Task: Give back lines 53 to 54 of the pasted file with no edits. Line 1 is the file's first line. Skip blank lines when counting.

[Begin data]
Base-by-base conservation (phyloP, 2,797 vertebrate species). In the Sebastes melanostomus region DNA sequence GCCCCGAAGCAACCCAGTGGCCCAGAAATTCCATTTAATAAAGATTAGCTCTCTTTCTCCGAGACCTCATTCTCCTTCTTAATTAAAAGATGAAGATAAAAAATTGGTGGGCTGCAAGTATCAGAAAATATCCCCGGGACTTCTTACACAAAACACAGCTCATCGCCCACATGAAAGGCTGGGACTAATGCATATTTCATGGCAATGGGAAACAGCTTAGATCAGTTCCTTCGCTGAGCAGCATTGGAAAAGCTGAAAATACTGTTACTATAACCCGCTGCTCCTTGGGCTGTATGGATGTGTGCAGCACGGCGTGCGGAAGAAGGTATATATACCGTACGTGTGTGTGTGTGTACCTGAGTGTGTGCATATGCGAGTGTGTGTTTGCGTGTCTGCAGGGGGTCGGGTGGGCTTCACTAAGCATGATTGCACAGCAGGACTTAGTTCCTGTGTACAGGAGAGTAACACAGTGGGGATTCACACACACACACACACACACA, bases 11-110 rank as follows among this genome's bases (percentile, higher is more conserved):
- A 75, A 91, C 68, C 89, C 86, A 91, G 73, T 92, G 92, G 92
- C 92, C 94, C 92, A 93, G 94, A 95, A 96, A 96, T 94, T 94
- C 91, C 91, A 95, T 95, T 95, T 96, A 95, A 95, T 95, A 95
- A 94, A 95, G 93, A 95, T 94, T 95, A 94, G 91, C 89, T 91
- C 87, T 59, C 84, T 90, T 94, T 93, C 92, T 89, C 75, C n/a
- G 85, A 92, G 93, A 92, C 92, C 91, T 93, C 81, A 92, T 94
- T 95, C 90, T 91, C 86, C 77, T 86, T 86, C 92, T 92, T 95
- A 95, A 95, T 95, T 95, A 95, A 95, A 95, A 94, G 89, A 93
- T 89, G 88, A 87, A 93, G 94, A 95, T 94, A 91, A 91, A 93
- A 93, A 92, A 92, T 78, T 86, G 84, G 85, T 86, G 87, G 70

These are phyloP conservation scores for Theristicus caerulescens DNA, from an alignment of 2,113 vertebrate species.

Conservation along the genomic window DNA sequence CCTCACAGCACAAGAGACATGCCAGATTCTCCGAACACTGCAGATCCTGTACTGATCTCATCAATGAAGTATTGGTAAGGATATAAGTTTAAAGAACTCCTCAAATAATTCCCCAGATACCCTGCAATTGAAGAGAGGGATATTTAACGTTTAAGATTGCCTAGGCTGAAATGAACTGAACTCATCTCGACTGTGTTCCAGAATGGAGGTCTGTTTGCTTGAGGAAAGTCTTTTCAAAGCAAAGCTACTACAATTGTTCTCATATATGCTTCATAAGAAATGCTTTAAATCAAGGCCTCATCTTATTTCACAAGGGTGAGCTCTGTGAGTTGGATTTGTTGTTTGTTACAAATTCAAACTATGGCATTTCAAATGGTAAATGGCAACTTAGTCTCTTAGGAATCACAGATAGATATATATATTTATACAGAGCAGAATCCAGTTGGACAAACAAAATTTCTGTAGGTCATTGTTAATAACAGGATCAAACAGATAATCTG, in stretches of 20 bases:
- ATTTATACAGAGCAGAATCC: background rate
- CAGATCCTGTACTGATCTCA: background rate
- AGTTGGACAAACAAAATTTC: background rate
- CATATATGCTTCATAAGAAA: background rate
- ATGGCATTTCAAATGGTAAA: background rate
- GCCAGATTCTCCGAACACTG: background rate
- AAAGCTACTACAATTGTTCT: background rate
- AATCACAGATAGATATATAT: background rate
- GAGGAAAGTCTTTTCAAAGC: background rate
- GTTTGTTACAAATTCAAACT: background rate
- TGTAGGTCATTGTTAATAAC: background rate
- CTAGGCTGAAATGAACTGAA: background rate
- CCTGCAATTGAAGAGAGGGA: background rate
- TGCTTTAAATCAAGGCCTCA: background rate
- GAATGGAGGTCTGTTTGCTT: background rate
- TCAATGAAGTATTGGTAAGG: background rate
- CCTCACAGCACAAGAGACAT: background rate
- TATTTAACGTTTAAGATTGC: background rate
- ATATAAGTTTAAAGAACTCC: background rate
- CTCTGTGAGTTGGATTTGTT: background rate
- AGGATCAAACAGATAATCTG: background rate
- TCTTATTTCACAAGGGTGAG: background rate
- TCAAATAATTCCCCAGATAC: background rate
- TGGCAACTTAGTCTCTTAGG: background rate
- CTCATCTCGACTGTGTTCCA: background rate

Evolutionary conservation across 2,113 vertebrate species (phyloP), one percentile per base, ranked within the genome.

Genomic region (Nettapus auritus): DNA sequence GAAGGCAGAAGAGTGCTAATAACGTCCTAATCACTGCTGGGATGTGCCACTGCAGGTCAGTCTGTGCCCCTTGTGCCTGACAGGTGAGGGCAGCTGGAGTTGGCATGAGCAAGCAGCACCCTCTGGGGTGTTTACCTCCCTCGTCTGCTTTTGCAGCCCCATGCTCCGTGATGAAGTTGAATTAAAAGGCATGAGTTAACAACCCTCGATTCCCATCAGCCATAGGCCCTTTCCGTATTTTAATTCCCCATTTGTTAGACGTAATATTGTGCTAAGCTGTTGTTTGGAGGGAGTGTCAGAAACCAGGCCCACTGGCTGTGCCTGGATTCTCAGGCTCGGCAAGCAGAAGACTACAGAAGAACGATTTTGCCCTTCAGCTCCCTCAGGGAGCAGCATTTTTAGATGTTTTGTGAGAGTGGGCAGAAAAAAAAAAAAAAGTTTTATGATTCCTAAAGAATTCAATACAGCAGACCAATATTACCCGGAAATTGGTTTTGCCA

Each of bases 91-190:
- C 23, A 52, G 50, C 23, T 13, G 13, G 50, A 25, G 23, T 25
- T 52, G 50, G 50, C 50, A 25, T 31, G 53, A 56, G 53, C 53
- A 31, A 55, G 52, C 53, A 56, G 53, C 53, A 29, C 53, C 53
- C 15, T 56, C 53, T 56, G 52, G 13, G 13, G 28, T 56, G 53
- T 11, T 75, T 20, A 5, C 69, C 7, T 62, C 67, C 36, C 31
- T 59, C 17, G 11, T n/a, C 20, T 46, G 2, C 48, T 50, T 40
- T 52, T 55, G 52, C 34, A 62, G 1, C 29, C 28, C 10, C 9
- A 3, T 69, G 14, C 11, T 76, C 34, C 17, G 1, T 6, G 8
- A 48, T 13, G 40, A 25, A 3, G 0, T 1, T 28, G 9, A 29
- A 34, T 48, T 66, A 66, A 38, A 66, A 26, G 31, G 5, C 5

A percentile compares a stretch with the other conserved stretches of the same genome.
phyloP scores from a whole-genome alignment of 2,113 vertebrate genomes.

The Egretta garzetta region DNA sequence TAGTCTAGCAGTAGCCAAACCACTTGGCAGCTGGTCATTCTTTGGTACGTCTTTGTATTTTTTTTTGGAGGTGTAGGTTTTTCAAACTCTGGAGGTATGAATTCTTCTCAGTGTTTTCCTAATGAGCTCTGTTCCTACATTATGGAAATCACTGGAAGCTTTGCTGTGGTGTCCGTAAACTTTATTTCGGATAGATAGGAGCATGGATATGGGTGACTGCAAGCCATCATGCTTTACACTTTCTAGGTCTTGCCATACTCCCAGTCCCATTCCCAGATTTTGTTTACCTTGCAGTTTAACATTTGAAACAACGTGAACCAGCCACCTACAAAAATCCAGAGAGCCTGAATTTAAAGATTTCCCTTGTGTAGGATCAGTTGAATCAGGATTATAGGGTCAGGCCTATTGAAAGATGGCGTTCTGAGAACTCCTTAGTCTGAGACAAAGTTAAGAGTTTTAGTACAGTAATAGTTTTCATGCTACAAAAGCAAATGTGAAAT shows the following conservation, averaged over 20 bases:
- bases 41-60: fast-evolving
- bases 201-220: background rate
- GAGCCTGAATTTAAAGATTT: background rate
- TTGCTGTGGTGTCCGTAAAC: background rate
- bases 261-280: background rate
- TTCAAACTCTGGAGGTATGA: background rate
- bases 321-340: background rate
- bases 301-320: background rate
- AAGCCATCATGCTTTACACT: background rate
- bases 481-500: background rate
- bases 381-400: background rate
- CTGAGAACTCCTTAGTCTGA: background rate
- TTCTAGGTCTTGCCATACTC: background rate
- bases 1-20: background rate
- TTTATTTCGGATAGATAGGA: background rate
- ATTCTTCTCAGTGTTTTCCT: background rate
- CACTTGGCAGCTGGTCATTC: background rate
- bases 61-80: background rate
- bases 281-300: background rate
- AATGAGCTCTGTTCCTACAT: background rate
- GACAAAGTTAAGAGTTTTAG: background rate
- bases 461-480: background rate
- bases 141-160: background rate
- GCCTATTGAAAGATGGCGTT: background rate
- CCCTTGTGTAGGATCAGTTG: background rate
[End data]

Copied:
phyloP scores from a whole-genome alignment of 2,113 vertebrate genomes.

The Egretta garzetta region DNA sequence TAGTCTAGCAGTAGCCAAACCACTTGGCAGCTGGTCATTCTTTGGTACGTCTTTGTATTTTTTTTTGGAGGTGTAGGTTTTTCAAACTCTGGAGGTATGAATTCTTCTCAGTGTTTTCCTAATGAGCTCTGTTCCTACATTATGGAAATCACTGGAAGCTTTGCTGTGGTGTCCGTAAACTTTATTTCGGATAGATAGGAGCATGGATATGGGTGACTGCAAGCCATCATGCTTTACACTTTCTAGGTCTTGCCATACTCCCAGTCCCATTCCCAGATTTTGTTTACCTTGCAGTTTAACATTTGAAACAACGTGAACCAGCCACCTACAAAAATCCAGAGAGCCTGAATTTAAAGATTTCCCTTGTGTAGGATCAGTTGAATCAGGATTATAGGGTCAGGCCTATTGAAAGATGGCGTTCTGAGAACTCCTTAGTCTGAGACAAAGTTAAGAGTTTTAGTACAGTAATAGTTTTCATGCTACAAAAGCAAATGTGAAAT shows the following conservation, averaged over 20 bases: